Men's Basketball
Blue Demons Outlast No. 12 Golden Eagles, 72-67

Jerel McNeal drives to the basket past DePaul's Sammy Mejia in the first half. (AP Photo/Nam Y. Huh)

Jerel McNeal drives to the basket past DePaul's Sammy Mejia in the first half. (AP Photo/Nam Y. Huh)

Feb. 14, 2007

Box Score |  Notes |  Photo Gallery 

ROSEMONT, Ill. (AP)-- Marquette coach Tom Crean promised to bring a megaphone next time his team plays at the Allstate Arena. That way, he said, maybe the referees will be able to hear his cries for a timeout.

Crean tried to stop the clock and set up a play in the final minute Wednesday night. But when he couldn't get one called, Dominic James put up about a 30-foot airball with 14 seconds to go and DePaul was able to hold on and upset Marquette (No. 13 ESPN/USA Today; No. 12 AP) 72-67.

"It must have been the loudest building in America for the referee not to hear me screaming for a timeout," Crean said.

"We never got a chance to put this thing in our hands to at least tie it."

Draelon Burns' two free throws gave DePaul a 70-67 lead with 26 seconds left. But on the ensuing possession Marquette never got into its offense before James put up his long 3-point attempt that missed everything.

Sammy Mejia then made one of two free throws for DePaul, James missed another 3-pointer and then Karron Clarke dropped in one more free throw to give DePaul the final margin of victory with two seconds left.

"That's not the one we wanted. We wanted the side out," Crean said of James' long misfire. "We spend 10 to 15 minutes a day working on our late game situations. ...I guess I didn't yell loud enough, I guess I'll bring a megaphone next time. I'm not sour graping it either," he added.

"They won the game, but we would have loved to had an opportunity to see if we could execute at the end. And I still for the life of me can't figure out why we didn't get that."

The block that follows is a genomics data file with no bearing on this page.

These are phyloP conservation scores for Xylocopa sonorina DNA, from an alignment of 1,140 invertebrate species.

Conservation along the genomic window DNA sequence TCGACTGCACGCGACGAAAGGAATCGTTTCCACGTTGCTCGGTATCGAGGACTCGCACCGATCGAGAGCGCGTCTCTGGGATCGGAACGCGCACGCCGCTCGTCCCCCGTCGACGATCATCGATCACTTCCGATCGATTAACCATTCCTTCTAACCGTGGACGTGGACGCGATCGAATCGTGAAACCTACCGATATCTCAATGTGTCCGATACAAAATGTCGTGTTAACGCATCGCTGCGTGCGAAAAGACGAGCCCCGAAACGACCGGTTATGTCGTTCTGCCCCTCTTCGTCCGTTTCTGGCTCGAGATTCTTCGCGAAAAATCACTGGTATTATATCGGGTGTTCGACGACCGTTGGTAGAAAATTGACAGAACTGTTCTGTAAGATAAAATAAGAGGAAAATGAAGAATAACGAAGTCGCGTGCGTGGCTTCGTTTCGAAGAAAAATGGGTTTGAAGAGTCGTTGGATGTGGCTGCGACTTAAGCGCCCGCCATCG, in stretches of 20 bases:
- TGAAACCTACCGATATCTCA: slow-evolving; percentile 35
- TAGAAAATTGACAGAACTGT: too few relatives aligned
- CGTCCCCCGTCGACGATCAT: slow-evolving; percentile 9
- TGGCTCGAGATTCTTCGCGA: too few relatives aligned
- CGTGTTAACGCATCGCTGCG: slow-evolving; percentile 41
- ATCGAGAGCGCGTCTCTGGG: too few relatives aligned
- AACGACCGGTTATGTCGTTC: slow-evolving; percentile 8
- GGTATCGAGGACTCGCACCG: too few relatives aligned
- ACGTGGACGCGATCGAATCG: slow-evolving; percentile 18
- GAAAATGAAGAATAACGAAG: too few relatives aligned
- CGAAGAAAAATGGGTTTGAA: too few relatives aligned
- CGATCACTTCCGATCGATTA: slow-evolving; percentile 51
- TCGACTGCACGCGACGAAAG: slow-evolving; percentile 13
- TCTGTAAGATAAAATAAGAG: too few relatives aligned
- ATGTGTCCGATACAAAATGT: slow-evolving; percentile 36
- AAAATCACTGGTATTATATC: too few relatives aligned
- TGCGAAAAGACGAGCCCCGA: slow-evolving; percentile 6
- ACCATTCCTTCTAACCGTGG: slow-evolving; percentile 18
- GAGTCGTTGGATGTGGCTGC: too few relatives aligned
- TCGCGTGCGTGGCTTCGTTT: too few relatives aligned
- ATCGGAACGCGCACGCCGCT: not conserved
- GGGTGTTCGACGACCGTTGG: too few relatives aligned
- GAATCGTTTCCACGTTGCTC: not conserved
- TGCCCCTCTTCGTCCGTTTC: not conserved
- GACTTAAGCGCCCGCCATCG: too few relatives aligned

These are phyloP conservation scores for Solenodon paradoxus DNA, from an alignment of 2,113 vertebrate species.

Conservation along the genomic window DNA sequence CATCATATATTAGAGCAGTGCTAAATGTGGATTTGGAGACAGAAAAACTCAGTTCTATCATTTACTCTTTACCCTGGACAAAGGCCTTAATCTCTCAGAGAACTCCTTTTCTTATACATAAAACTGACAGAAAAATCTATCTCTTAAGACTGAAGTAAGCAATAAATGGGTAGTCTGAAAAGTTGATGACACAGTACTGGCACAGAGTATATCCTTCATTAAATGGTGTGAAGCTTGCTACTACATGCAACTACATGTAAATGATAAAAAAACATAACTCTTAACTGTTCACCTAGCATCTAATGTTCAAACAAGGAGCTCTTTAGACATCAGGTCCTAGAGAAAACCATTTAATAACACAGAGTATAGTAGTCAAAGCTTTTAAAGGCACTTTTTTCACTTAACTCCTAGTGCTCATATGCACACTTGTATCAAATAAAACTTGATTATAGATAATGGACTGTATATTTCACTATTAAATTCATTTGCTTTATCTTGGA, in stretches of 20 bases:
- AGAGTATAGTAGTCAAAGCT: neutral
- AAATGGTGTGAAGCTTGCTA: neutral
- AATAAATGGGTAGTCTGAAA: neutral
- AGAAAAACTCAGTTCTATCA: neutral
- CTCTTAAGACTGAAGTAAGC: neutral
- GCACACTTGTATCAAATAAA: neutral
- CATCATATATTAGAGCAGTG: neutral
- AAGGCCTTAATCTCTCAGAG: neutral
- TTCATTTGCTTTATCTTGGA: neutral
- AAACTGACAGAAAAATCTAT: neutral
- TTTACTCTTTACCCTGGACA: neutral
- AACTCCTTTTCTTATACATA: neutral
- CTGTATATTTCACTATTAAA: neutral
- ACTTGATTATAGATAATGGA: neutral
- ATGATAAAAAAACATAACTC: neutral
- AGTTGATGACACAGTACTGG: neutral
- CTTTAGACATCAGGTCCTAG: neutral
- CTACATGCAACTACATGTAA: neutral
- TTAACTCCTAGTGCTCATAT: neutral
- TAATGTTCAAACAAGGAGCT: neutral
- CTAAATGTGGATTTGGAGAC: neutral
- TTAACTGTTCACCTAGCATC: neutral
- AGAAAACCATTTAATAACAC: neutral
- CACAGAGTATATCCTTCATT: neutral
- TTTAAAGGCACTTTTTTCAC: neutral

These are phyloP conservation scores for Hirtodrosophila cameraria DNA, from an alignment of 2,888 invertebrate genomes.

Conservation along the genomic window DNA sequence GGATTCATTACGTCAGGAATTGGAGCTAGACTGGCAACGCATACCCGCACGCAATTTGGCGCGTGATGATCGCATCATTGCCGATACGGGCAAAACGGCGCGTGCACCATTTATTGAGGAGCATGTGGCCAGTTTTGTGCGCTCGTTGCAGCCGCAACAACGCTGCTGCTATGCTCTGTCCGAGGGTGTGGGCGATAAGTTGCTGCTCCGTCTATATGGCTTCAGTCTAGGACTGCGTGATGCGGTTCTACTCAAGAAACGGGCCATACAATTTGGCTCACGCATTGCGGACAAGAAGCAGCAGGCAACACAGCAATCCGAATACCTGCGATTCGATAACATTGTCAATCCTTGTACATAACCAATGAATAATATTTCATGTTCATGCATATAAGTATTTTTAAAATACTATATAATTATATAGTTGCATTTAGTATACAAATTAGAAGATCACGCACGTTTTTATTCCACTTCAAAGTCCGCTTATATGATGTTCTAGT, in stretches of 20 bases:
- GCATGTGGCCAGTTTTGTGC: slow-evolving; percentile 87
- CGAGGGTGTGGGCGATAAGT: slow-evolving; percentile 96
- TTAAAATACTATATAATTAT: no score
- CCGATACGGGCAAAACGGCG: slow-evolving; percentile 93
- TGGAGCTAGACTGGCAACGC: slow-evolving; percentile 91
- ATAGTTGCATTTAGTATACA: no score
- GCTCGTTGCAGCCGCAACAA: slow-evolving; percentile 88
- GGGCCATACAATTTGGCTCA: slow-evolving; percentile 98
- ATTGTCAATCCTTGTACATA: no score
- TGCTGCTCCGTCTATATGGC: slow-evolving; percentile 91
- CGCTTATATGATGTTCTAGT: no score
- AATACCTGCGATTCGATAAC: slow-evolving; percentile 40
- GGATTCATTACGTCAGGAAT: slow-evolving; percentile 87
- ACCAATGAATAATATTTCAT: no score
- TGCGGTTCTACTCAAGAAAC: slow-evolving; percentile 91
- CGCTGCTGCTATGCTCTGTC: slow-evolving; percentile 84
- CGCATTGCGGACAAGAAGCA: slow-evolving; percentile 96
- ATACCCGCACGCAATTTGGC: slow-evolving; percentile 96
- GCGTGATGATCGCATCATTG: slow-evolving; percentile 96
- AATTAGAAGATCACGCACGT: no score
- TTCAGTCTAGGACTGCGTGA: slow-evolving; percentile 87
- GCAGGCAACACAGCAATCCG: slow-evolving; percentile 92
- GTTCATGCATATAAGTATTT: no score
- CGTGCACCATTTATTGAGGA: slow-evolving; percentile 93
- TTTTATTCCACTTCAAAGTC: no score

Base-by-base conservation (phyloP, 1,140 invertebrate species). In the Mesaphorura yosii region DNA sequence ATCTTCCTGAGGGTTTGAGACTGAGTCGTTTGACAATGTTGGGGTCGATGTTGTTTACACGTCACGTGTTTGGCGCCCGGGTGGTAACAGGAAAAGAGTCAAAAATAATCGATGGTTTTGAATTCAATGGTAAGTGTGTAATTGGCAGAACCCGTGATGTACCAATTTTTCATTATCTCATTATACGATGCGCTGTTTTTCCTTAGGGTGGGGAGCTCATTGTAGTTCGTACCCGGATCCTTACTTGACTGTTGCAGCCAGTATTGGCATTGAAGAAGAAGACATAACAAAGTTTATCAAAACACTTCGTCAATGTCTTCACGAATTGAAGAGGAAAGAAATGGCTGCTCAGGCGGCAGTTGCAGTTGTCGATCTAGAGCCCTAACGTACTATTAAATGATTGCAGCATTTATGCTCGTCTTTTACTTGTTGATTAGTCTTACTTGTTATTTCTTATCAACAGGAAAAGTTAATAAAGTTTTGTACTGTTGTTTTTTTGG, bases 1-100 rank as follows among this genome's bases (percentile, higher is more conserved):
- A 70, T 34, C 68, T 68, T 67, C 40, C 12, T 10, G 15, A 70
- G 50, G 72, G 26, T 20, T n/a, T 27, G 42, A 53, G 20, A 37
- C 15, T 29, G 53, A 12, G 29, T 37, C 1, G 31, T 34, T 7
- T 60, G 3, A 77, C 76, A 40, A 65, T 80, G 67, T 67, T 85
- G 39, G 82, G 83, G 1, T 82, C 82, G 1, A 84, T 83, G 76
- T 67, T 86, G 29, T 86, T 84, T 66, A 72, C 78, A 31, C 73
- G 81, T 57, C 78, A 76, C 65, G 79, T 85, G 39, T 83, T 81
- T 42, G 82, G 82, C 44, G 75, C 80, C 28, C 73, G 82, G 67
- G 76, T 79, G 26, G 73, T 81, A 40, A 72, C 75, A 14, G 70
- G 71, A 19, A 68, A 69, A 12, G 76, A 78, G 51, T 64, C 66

James led Marquette (21-6, 8-4 in the Big East) with 17 points, while Jerel McNeal and Dan Fitzgerald added 16 points each for the Golden Eagles, who lost their second straight, both on the road.

Mejia paced DePaul with 18 points. Wilson Chandler and Marcus Heard scored 14 points each for DePaul (15-11, 6-6), which had beaten Notre Dame in its previous game.

"We did a pretty good job of stopping their transition, although you're not going to completely stop them," Mejia said. "It was a big game for us, a top-15 team. ... We're at a point where we can make a push as far as getting into the top half of the Big East."

Wesley Matthews, who finished with 12 points, sank a 3-pointer with 36 seconds left to pull Marquette within 67-65.

After a timeout, Chandler broke for the other end but was fouled with 35.7 seconds to play. He made a free throw and after McNeal's 3-pointer rimmed out, Matthews got the rebound, was fouled and hit two free throws. That made it one-point game in favor of DePaul with 26.5 seconds to go, setting the stage for a frenetic finish.

"It came down to execution," James said. "Coach was trying to get a timeout called on the sideline, but couldn't get it done. We had shots, but we just didn't knock them down."

The Blue Demons forged a 40-33 lead after a fast-paced first half, shooting 53 percent and holding Marquette to 39 percent. After missing six of their first eight shots, the Blue Demons used a 14-4 run to build a five-point lead and then went up by as many as nine points, the last time at 36-27 on a follow basket by Clarke.

McNeal had 11 points and Fitzgerald had eight points off the bench to keep the Golden Eagles close. Chandler led DePaul with nine.

Matthews hurt his right leg with two seconds to in the first half when he went high for a lob pass, couldn't catch it and then fell to the floor. He stayed down for a couple of minutes and then walked slowly to the Marquette bench but was OK to start the second half.

A minute into the second half, DePaul starting point guard Jabari Currie was hit in the eye when James threw the ball off him to keep from losing it out of bounds.

Marquette closed the gap to two with Currie on the bench as James scored six points and DePaul suddenly went cold, missing seven of its first eight shots.

DePaul shot just 29 percent in the second half but was 15-of-22 from the line.

 

 

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